The government is trying to keep Filipinos alive and healthy and, at the same time, trying to demonstrate to the world the effectiveness and efficiency of its public health administration through COVID-19 numbers. Since the early days of the pandemic, they have stuck to the narrative that, to achieve this objective, there is really no viable alternative except to keep people in their homes until the vaccine is here and enough people have it to achieve herd immunity.
On the other hand, a lockdown of the magnitude that the country was initially subjected to can only lead to the grinding halt of the economy and, eventually, its contraction. This is not to say, however, that the lockdown was not necessary nor that the resulting negative economic growth was not inevitable. How else can the economy perform without business production, household consumption, and government spending?
The extreme options seemed clear-cut. Impose a lockdown, restrict movement, and the economy will suffer. Remove the lockdown, allow unhampered travel, and many more people will get sick and die. Obviously, the way out of the predicament is to find the best mix of lockdown and economic activity — an approach that will allow the economy to function even if there is restricted movement of people — and that is through digital commerce.
The Department of Trade and Industry reported in September last year that more than 75,000 online businesses were registered from January to August. Unfortunately, this development was hailed by some government officials more for its tax-revenue potential rather than its essential role in contributing to consumer spending and the movement of goods and services. For the new entrepreneurs, this situation is their proverbial opportunity in crisis. The lockdown provided the setting for the blossoming of e-commerce in the country. While steadily getting off the ground over the years, this mode of commerce did not really hit it off with the Filipino consumer, until the lockdown and only when it became absolutely necessary.
At a recent international webinar on new technologies for 2021 hosted by the Philippine-American Academy of Science & Engineering (PAASE) in partnership with Stratbase Albert del Rosario Institute (ADRi), Karen Yang Chiang, head of Enterprise Architecture and Innovation of GCash, said that their company provided Filipinos with a seamless platform that verify transactions in real time and enabled easy flow of funds with the integration of banks and InstaPay in over 33,000 outlets and machines mixing offline QR codes in malls, online webpay, and integrated with Lazada, Apple, Google, social media sellers with over 400 billers that consumers can conveniently pay.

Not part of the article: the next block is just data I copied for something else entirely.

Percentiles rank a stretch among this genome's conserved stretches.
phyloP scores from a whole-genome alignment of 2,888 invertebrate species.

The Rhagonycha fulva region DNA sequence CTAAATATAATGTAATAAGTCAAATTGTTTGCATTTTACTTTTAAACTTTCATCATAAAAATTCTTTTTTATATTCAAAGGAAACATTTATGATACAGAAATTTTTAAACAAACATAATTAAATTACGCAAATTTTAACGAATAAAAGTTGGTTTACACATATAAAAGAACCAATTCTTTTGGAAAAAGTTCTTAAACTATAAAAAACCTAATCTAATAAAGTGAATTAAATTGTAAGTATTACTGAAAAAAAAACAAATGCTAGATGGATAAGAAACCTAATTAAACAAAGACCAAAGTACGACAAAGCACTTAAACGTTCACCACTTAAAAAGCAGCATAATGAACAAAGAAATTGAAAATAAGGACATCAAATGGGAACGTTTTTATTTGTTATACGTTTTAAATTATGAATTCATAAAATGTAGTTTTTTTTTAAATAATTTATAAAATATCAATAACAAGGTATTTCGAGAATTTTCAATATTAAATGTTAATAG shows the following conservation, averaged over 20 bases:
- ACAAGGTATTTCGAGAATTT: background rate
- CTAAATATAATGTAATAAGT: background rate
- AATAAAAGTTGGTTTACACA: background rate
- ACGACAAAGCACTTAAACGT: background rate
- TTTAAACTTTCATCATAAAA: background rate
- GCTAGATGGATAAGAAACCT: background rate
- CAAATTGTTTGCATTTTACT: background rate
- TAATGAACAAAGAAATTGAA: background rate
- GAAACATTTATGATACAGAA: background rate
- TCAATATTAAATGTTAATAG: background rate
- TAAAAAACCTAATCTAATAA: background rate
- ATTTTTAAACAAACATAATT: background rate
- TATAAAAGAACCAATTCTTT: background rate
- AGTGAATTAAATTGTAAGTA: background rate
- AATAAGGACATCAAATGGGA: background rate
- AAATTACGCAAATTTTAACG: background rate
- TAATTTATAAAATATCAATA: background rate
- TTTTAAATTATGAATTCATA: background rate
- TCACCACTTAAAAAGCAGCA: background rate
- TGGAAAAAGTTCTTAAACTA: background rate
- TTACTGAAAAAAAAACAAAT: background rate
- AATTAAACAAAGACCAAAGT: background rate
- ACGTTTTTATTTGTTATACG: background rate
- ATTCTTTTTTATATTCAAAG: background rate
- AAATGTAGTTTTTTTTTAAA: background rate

Chiang also cited that the “Filipino livelihood has been vastly affected by COVID-19 with a 16.9 GDP decline in (Q2) 2020, the worst in 36 years. Our unemployment rate is at 10%, which means that over five million Filipinos are left jobless; 26% of medium and small enterprises have fully closed, and 78% or 4.5 million businesses are experiencing full or partial closure. GCash is really keeping the economy moving with over 500,000 social sellers using our P2P service.”
The previous lackluster performance of the online platform can be attributed mainly to the lack of a stable and reliable internet connection. No internet means no online transaction. Moreover, an unstable internet connection could cause dropped transactions that potentially complicate the experience and turn away the customers. But that’s not all, given the upsurge in remote working and online learning, the internet and new technologies become more critical than ever.
In the same webinar, Dr. Carlos Primo “CP” David, Stratbase ADRi Trustee and Program Convenor said that new technologies are critical enablers for enhancing relationships, making daily transactions much easier and safer in this new normal. He added that online transactions will also level the playing field of small and big players.
Stratbase ADRi President Prof. Dindo Manhit, in his opening remarks, said that technology is playing an increasingly important role in the daily lives of Filipinos and that digitization can greatly shape economic recovery — but only if our digital infrastructure is ready. He proposed that the government throws its hat in the ring and use development loans to synergize digital infrastructure projects with the already massive investments of the private telcos, potentially quadrupling the resources.
By the looks of it, there is no turning back when it comes to the digital economy. We need to see clearly how to harness its immense potential in much the same way we see physical infrastructure creating multiplier effects. Digital infrastructure development, however, is not just about putting up towers — the government must also address the gaps in knowledge, regulatory framework, and access by working together with the private sector and its development partners.
The logic is really simple. There are no two ways about it — we need digital infrastructure development, and we need it now.
Edwin Santiago is a Fellow and Member of Editorial Board of the Stratbase ADR Institute.